My answer must be given in two parts. Wherever and whenever the risen Jesus was returned to the center of the governing patterns, the gospel has flourished locally. Pastoral care is restored to its rightful place. But overwhelmingly the Reformation churches have defaulted to one man ministry and missionary vitality has waned. One person ministry” can never adequately model apostolic diversity.

The time has come to restore a pattern, if not there already, that is universally recognized by the global church, and is taught – in principle – in the New Testament.

Next Week: 12) The Principle of Reconciliation

 

Used with permission, https://joncshuler.wordpress.com/

Expounding on the 12 Principals #11: The Principle of Recognition (by Jon Shuler​​)

Expounding on the 12 Principals #10: The Principle of Every Member Ministry (by Jon Shuler​​)

One of the oversights of the 16th Century Reformation was the unconscious way the single pastor model of local ministry succeeded the single priest model that had prevailed for centuries. The churches that broke from the Roman obedience carried the culture they had known into their polity. Even those who adopted Calvins attempt to reclaim an earlier pattern (as he understood it) soon had a practical, if not theoretical, focus on the single leader. The preaching minister was (and usually is still) seen as and honored as the Minister.” In a congregation with one Minister” the apostolic teaching that all the people of God have gifts for ministry is hard to recover. To this day, in ordinary conversation, Christian people and leaders speak of someone going in to the ministry” when they mean someone who is becoming a full time ordained servant of the church. It is not consistent with biblical truth, and it has not brought spiritual health to the body of Christ. A new reformation demands every member ministry be recovered.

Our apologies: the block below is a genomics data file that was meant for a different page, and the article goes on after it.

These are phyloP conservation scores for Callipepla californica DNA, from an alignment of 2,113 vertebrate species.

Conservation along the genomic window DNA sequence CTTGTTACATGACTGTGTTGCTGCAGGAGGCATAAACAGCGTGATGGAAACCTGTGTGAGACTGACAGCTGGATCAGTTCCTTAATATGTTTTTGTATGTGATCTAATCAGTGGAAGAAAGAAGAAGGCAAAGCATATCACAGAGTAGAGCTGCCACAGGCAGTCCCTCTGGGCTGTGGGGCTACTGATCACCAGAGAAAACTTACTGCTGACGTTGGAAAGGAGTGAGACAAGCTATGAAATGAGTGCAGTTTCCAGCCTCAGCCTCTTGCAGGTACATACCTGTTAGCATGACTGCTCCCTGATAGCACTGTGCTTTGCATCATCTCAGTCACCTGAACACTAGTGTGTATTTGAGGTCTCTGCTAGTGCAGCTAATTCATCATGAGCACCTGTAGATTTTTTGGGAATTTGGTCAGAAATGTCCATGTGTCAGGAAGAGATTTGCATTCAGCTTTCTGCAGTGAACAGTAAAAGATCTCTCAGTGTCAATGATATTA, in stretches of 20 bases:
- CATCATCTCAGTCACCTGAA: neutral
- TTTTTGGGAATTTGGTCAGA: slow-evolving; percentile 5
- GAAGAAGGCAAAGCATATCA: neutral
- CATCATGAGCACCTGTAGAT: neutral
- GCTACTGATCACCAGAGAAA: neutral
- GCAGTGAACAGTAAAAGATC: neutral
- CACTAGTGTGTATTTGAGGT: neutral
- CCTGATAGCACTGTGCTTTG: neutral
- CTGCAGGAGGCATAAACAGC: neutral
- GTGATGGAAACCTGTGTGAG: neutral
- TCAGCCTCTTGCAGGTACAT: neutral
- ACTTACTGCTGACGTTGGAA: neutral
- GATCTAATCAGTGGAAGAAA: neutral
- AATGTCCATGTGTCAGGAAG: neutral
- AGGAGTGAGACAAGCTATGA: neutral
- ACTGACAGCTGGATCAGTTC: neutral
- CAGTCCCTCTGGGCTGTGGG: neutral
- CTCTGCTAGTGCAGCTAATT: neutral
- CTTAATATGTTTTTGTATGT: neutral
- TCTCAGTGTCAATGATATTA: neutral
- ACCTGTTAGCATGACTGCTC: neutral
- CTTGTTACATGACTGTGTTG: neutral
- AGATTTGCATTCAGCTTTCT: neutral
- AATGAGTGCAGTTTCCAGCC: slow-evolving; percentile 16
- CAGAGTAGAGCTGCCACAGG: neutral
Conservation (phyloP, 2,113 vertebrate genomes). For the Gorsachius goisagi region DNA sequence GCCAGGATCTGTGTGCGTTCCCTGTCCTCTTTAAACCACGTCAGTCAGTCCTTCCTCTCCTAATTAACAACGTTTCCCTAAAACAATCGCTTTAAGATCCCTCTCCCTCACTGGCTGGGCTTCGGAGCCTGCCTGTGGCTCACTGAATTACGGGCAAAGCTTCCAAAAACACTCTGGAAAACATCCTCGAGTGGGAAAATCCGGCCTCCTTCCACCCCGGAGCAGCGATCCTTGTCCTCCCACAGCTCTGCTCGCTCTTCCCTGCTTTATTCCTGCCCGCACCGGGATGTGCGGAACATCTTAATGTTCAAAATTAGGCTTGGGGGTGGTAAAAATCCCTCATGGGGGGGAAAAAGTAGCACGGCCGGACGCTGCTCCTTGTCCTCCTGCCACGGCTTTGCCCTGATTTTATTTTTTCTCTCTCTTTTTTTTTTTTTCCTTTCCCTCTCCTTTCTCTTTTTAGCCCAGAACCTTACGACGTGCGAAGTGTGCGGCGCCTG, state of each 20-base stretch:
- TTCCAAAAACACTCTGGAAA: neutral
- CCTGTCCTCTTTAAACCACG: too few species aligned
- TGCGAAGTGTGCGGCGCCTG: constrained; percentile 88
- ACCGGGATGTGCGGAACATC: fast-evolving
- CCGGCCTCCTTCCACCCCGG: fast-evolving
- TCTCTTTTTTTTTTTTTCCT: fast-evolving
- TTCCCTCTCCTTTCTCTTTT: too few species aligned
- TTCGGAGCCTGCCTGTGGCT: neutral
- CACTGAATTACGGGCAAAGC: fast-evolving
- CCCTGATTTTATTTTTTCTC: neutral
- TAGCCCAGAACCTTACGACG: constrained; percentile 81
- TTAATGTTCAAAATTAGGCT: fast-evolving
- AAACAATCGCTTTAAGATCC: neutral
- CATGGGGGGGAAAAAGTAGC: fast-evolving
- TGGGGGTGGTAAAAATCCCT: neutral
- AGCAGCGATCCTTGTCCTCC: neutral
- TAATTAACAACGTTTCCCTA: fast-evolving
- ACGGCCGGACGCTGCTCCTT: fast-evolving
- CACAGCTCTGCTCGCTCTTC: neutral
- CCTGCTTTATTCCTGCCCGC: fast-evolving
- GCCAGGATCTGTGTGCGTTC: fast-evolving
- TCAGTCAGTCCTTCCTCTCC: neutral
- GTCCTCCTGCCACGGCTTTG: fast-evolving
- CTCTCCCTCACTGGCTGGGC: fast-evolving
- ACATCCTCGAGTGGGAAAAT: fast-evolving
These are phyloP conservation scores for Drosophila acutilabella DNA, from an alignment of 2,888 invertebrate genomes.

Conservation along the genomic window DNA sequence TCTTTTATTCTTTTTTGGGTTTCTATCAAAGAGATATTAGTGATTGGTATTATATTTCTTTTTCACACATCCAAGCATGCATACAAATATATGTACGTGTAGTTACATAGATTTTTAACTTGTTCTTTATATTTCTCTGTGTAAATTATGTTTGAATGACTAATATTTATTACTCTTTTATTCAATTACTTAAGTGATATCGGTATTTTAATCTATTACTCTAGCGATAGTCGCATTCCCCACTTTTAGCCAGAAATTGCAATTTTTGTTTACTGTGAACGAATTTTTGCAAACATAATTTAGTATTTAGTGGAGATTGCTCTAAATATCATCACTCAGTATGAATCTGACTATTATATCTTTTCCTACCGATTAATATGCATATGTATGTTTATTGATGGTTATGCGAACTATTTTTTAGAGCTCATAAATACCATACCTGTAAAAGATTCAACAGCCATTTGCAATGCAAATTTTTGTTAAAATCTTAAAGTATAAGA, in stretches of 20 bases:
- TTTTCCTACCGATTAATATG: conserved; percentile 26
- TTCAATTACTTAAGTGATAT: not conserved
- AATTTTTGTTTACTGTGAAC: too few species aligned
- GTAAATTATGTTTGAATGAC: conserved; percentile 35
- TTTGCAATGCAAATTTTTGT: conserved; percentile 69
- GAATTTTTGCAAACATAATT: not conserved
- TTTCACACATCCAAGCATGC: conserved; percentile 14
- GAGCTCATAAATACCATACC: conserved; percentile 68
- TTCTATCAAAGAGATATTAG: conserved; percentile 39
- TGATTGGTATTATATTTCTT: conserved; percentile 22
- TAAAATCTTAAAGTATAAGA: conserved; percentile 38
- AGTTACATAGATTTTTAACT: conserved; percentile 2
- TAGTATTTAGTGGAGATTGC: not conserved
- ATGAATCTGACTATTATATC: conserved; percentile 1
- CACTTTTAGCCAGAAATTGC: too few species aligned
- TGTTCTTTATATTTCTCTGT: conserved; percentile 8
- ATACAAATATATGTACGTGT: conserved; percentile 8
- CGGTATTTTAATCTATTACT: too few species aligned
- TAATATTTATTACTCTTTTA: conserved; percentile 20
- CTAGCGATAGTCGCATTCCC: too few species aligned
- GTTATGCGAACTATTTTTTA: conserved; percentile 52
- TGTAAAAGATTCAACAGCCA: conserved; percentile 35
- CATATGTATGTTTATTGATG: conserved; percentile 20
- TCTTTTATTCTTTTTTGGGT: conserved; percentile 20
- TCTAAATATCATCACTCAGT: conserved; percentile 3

Apostolic teaching makes clear that when someone comes to the Lord in repentance and faith, the Spirit of God takes up residence in them. It is also clear that Spirit gives gifts to all believers, and that the Lord assigns the ministry each is to walk in. This must be grasped by the people of God and their leaders, and then applied in the life of the congregation. What are some steps for this to happen?

First the whole congregation must be taught that this is a component of biblical Christianity. It is not optional. The move from conversion to ministry is meant to be a natural progression, guided by the Lord over time, and discerned and embraced by each believer with the help of the body and the leaders. A survey of the Holy Scriptures will quickly show that over two dozen gifts and ministries are identified specifically, and the actual number is greater and only known to the Lord. But each one is called to be a steward of the gifts they are given. Their stewardship means using their gifts in ministry for the common good. First for the good of their marriage, family and the church, and then – for some in particular- for the blessing of the world.

Second, there needs to be a clear pathway, owned and supported by all, that assists in the discovery of the gifts and ministry of each disciple. This may require an elaborate system in a large congregation, or may be organically lived in a smaller one, but the members of the body must all understand it, and be unwilling for any to be thought to be maturing in Christ if they are not discovering and growing in their ministry. Not the basics of following Jesus, the behaviors and life patterns that are simply Christian, but the particular calling for each follower. The basics should be learned in the homes of the people, parents and older siblings serving the younger ones, and extended family members sharing in this nurture. Basic nurture is not particular, it is universal. But the gifts and ministries of Gods people are varied and distinct.

Finally, there must be a congregational pattern of ordered guidance, leadership, and accountability. All the ministries are to work together for the common good.

Next Week: 11) The Principle of Recognition

 

Used with permission, https://joncshuler.wordpress.com/

Expounding on the 12 Principals #10: The Principle of Every Member Ministry (by Jon Shuler​​)